The Johnny Depp of Closed-End Funds Talks CUBA (part 6)
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[Continued from part 5]
Slepko: How do politics figure into your Cuba outlook?
Herzfeld: Well, I believe if President Obama is re-elected, then whatever chances there are of the embargo being lifted are better than if Governor Romney wins. Others seem to agree with that assessment. I noticed our stock had a few upticks recently when the polls tilted towards President Obama.
Slepko: Also, if Obama wins Florida it will probably be without the majority of the Cuban-American vote, which should put a stake through the heart of the assumption that Cubans are key to statewide victory. Of course Obama’s positions are always “evolving” so you never know…What’s the mood of Cubans currently on the embargo?
Herzfeld: Many of the Cuban exiles that are hardline on the embargo have begun to soften their position, and their children are even less bitter…Also, if Fidel passes away, I think you’ll see a change in Raul Castro’s position. Additionally, I think how the Alan Gross case is playing out is worth watching if you want to stay on top of US-Cuba relations.
Slepko: Which companies have been the most open about their plans for Cuba?
Herzfeld: None. None – except Watsco (NYSE: WSO). They have been the most forthcoming. Watsco is one of our largest holdings, and though they aren’t in Cuba now, they plan to be a very large player in Cuba. They’re the largest air conditioning wholesaler and distributor and based in Florida, and they have said they expect to sell a lot in Cuba. Their joint venture in Latin America with Carrier [a unit of United Technologies (NYSE UTX)] is significant.
Slepko: Aside from the Fund’s recent small investments in private in-country ventures you mentioned, are there any public companies included in the Fund’s holdings that are active in Cuba at the moment?
Herzfeld: You have to look at many of the Mexican and other Latin American companies. In addition to Copa which I mentioned before, one of the telephone companies in Mexico does business there [American Movil (NYSE: AMX)(NASDAQ AMOV)], and there is of course Coca-Cola FEMSA (NYSE KOF) which appears to be active in Cuba. They are now the largest Coca-Cola franchise bottler in the world and have recently merged their operations with Grupo Fomento Queretano’s beverage operation. I originally considered them because one day I was at my marina and met a visitor from Mexico. He told me that he had been negotiating the rights for a major beer company for distribution in Cuba. I thought to myself, “Is this man with FEMSA?” but I never found out. FEMSA Comercio is the largest single customer of FEMSA Cerveza and of the Coca-Cola system in Mexico.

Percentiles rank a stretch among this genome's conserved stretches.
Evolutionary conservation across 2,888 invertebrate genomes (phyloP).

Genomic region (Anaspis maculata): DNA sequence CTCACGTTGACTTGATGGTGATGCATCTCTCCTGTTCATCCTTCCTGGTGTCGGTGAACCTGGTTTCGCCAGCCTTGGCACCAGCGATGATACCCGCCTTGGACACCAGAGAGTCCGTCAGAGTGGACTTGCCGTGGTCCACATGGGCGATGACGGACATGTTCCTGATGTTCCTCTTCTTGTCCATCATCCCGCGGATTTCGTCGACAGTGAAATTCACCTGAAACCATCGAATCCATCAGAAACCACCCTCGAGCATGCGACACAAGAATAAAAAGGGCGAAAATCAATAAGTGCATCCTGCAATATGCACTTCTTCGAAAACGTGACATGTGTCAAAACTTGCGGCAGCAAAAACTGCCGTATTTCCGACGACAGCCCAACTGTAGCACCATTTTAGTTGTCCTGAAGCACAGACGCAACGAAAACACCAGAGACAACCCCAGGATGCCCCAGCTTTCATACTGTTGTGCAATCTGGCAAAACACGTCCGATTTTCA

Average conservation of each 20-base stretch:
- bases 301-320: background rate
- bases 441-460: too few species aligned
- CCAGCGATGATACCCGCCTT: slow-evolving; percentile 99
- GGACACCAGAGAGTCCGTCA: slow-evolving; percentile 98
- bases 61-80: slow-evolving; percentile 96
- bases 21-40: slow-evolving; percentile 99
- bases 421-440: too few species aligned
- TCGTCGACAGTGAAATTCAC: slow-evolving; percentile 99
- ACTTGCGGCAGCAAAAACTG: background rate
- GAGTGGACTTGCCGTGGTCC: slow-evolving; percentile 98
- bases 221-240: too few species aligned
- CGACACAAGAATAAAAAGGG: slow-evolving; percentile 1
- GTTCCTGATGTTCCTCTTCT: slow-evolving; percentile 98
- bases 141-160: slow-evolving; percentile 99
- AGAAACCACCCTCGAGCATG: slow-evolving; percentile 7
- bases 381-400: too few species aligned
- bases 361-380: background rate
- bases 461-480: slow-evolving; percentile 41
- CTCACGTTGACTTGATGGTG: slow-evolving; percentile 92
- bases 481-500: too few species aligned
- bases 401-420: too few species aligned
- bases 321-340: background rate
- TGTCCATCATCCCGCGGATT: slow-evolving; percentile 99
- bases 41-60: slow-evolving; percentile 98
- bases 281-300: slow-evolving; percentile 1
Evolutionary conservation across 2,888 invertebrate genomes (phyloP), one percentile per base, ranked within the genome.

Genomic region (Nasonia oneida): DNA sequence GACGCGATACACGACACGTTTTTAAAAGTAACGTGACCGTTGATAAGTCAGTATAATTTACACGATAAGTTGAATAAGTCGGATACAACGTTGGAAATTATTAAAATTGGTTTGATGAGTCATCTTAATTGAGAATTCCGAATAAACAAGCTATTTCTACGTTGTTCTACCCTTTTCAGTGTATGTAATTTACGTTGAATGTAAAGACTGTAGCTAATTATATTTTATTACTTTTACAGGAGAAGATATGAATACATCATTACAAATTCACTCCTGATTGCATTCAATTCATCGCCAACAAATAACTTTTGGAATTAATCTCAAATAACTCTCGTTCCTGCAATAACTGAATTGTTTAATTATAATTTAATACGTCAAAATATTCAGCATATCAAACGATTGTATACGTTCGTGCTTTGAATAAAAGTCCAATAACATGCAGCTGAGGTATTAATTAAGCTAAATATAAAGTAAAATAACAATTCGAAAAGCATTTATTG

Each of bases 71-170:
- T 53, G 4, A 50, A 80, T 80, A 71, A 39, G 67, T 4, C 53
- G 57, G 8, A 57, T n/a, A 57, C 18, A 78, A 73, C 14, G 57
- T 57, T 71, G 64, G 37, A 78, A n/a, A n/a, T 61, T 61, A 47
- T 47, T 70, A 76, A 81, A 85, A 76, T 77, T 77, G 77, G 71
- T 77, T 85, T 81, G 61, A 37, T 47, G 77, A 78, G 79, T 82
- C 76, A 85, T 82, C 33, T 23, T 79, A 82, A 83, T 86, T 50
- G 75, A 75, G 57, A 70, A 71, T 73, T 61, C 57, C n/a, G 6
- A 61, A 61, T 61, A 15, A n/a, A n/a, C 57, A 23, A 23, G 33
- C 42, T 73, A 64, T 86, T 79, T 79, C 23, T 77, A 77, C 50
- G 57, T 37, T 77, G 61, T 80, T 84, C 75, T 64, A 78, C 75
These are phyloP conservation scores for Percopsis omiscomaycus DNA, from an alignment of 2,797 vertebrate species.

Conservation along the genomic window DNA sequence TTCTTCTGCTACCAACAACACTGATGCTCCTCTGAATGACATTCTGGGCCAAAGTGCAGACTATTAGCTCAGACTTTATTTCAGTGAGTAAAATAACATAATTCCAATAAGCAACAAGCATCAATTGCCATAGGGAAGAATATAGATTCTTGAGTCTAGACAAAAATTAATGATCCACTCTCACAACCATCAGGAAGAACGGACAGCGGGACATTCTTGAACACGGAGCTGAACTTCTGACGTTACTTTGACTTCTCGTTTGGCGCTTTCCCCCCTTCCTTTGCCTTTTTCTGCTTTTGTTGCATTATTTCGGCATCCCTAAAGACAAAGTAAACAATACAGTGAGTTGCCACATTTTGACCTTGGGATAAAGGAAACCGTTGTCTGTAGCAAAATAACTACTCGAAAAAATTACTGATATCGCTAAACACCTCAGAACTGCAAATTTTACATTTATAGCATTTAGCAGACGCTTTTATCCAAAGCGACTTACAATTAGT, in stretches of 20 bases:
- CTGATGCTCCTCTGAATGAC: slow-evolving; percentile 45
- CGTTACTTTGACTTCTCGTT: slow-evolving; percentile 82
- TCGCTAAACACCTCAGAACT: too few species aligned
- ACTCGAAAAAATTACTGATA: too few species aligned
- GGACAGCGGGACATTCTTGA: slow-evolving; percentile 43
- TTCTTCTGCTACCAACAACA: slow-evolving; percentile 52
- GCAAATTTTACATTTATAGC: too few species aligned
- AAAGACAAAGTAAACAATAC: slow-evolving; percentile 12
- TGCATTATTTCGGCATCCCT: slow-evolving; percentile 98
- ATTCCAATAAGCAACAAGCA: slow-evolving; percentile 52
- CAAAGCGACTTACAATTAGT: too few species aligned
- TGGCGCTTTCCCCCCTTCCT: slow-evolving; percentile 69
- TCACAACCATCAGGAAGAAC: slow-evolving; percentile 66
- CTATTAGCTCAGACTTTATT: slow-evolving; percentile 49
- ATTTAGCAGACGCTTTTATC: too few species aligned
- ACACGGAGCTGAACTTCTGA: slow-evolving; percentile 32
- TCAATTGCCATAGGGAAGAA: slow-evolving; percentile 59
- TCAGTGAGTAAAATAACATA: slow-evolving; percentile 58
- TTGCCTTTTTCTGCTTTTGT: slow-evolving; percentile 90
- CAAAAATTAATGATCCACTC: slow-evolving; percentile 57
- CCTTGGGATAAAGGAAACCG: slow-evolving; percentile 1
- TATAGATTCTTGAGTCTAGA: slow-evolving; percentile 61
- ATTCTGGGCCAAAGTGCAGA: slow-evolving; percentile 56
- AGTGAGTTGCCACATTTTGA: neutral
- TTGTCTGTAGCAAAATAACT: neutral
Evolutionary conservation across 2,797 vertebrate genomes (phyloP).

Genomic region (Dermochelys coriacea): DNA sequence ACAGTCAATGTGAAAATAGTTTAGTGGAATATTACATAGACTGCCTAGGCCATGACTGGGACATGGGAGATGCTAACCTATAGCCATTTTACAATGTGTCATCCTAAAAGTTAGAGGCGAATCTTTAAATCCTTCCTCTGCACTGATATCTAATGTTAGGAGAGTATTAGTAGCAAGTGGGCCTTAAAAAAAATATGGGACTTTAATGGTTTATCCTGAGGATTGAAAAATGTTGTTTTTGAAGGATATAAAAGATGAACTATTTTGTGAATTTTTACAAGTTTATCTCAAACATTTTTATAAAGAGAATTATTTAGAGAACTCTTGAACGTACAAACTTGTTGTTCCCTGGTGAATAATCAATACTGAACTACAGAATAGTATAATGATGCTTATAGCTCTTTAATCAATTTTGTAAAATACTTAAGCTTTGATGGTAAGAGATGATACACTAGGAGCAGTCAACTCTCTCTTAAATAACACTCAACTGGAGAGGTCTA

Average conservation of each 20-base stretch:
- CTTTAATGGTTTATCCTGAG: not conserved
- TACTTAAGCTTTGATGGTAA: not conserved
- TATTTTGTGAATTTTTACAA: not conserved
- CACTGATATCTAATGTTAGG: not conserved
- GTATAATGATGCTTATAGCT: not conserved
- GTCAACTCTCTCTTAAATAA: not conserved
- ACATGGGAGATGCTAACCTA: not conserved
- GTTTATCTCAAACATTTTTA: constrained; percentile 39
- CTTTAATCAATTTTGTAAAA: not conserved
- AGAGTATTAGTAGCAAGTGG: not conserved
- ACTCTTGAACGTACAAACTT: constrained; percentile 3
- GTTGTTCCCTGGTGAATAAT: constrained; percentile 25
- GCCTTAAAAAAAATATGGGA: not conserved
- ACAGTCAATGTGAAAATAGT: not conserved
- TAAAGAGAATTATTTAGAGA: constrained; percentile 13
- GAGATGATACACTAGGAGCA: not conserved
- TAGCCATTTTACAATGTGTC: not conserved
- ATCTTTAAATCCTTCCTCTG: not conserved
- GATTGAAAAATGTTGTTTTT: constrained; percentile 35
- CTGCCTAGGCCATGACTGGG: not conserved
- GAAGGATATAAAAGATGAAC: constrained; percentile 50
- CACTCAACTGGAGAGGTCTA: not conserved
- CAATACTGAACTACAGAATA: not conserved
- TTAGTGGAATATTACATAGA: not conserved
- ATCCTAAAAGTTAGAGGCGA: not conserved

In addition to its Coke activities, Fomento Economico Mexicano (NYSE: FMX) has three main businesses that are doing well, and because they are a Mexican company, I see them as having the ability to be active in Cuba.
Slepko: It seems knowing about how certain companies like the FEMSA network are successful in negotiating certain aspects of their business in Cuba has served you well…A lot of the Fund’s holdings are based upon your gut as well as what you hear around the community, yes?
Herzfeld: It’s not a gut feeling, more of an educated analysis and an understanding of how these companies operate and their abilities to expand into Cuba. But a lot of the companies won’t talk directly to me (or anybody) about Cuba. Some of the new names in our portfolio are Martin Marietta Materials (NYSE MLM) and Vulcan Materials (NYSE VMC). We think companies in the aggregates business are going to have plenty of opportunity in and with Cuba…Cemex (NYSE: CX) falls into the same category. Cemex has been taking on various leadership positions in the industry. They’ve developed a new prefabricated concrete solution in Europe which shows much promise for additional growth, and announced the launch of Fortium ICF in the United States. The product is a new construction material specifically engineered to reduce the time and material needed to build vertical concrete wall systems while providing substantial savings in long term maintenance and energy costs.
[Continued in part 7]
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